* Act as a key contributor to the ongoing monthly investment decision process for both New Accounts Acquisitions and Customer Marketing campaigns by providing information on competitive pricing, mail pressure, and offer constructs across our target customer segments
* Build out the vision for the Competitive Intelligence team and oversee all relevant competitive intelligence activities
* Act as a strategic partner to senior management by fulfilling research requests and by proactively identifying key changes in the regulatory and competitive environment and their implications to WMCS
* Provide regular updates on the changes in competitive strategies, mail pressure, offers, and pricing and identify relevant insights for WMCS’s business practices and marketing strategies
* Partner with the Portfolio Management and Customer Marketing teams to benchmark WaMu’s portfolio performance vs. other leading issuers and identify opportunities for improvement
* Serve as the key source for competitive intelligence information for specific products/lines of business at WMCS
* Partner with the senior management team to create reporting infrastructure and executive level dashboards
* Provide regular updates to senior management and/or business partners on the meaning and application of research findings
The successful candidate will possess the following attributes:
* Candidates must have a minimum of 7 to 10 years professional experience in a marketing, analytical or consultative role at a major Credit Card issuer, or at a major consulting firm supporting a major credit card issuer
* Must have demonstrated ability to insightfully set the vision for projects that require the proper mix of qualitative and quantitative research methods
* Must have 2 or more years experience guiding research – market or competitive -- for a significant business line
* Must be able to thrive in a team environment, by contributing expertise as well as soliciting/integrating input from subject matter experts throughout the company.
* Proven ability to simultaneously manage multiple teams of researchers/analysts
* Proven competency with sharing research results at the Sr. Manager and Executive level
* Must have creativity, tenacity and enthusiasm
* Must possess an analytical mind, strong written and oral communication, the ability to work with individuals at all levels, the ability to manage multiple projects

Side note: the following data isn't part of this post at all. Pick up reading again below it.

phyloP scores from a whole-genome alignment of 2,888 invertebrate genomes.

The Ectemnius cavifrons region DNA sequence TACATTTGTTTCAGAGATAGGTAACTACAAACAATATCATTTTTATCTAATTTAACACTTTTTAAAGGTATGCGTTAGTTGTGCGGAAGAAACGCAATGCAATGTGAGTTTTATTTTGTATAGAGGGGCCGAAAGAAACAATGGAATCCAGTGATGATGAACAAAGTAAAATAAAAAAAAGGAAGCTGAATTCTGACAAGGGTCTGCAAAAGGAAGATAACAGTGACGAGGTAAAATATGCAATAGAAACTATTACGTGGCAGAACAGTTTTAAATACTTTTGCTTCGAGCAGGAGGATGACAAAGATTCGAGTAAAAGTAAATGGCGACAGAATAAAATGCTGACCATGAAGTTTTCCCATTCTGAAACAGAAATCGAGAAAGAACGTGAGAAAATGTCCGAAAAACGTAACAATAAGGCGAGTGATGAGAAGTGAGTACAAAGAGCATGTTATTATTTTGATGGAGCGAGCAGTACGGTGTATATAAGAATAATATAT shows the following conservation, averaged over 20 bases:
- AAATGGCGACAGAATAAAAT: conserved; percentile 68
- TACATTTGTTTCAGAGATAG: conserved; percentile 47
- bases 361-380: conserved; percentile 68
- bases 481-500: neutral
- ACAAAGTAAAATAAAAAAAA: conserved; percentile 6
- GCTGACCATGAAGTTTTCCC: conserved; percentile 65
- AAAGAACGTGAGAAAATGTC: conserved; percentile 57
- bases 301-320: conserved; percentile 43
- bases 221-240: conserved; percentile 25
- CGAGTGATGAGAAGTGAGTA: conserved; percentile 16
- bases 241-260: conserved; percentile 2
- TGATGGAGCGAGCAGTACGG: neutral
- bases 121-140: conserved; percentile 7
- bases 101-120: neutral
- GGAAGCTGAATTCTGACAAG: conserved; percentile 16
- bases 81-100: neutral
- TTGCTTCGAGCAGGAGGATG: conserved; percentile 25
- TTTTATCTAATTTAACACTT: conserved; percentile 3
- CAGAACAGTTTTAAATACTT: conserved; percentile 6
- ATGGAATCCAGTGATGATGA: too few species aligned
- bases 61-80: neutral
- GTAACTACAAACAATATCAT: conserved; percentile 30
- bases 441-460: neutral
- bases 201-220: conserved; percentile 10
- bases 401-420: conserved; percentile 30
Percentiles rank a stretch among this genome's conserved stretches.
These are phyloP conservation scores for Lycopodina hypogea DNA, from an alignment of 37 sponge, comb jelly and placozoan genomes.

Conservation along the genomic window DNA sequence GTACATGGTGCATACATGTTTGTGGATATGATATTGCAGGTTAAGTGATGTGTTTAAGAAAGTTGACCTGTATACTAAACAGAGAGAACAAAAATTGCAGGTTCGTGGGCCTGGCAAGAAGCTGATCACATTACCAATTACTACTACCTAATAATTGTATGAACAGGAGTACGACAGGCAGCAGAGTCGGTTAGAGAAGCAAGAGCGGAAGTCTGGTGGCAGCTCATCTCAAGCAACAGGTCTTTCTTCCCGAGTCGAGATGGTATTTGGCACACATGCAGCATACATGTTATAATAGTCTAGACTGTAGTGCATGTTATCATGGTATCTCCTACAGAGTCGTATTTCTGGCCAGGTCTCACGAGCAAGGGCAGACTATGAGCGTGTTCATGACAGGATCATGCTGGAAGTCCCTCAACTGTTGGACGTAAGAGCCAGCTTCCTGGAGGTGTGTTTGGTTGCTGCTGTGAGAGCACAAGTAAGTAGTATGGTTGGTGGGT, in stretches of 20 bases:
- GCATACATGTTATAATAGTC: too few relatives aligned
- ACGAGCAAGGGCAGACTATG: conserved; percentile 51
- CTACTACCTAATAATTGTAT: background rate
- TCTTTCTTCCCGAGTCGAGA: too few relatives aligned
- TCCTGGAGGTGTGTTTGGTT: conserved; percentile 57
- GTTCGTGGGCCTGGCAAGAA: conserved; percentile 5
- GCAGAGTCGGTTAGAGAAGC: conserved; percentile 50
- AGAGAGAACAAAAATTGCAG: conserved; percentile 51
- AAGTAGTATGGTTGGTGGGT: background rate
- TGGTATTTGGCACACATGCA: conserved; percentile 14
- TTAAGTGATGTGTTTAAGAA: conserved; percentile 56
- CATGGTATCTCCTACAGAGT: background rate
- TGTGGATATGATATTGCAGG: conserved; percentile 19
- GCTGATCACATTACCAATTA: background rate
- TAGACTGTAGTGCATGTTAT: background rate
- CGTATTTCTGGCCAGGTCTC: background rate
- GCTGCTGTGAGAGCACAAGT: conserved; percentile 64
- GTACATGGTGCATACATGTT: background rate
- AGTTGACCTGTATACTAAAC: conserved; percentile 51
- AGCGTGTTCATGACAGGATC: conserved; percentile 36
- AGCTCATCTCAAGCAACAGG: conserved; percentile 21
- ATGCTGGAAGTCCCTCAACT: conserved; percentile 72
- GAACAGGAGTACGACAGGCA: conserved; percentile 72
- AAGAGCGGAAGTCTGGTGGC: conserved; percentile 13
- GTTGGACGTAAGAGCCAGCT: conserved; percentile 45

* Excellent project management, leadership, teamwork, communication, and organizational skills
* A Masters degree or higher is preferred, ideally in a social science or a business field
* Proficiency in Word, Excel, and PowerPoint
In short, this billet well represented the current state of thinking in the competitive intelligence field. Such a shop could easily have been part of a distributed warning responsibility, which might have had an impact even at such a late date in the crisis had the billet (and its supporting analytic teams) been fully staffed earlier. The question here appears to be at least in part one of execution. We shall leave it to our counterparts in the business, economics, and history academia for the case study of how intelligence flows actually occurred.
However, such a clear alignment with accepted best practices in the field we believe also points back to the failure of the current paradigm. It is not sufficient to relegate warning to a simply structured occasional effort timed to coincide with some window of management attention, or as a “lesser included” responsibility generally considered under the mandate to “provide update on changes” in areas of interest. Warning has to be baked into the intelligence shop’s most basic foundations, alongside opportunity / action analysis. The very nature of warning's tradecraft must also be re-assessed, to revisit once again the process by which scenarios are created and indicators modeled. This is not to cast aside warning as we know it - but rather to revisit warning's earliest implementations, and rebuild its function for a new era.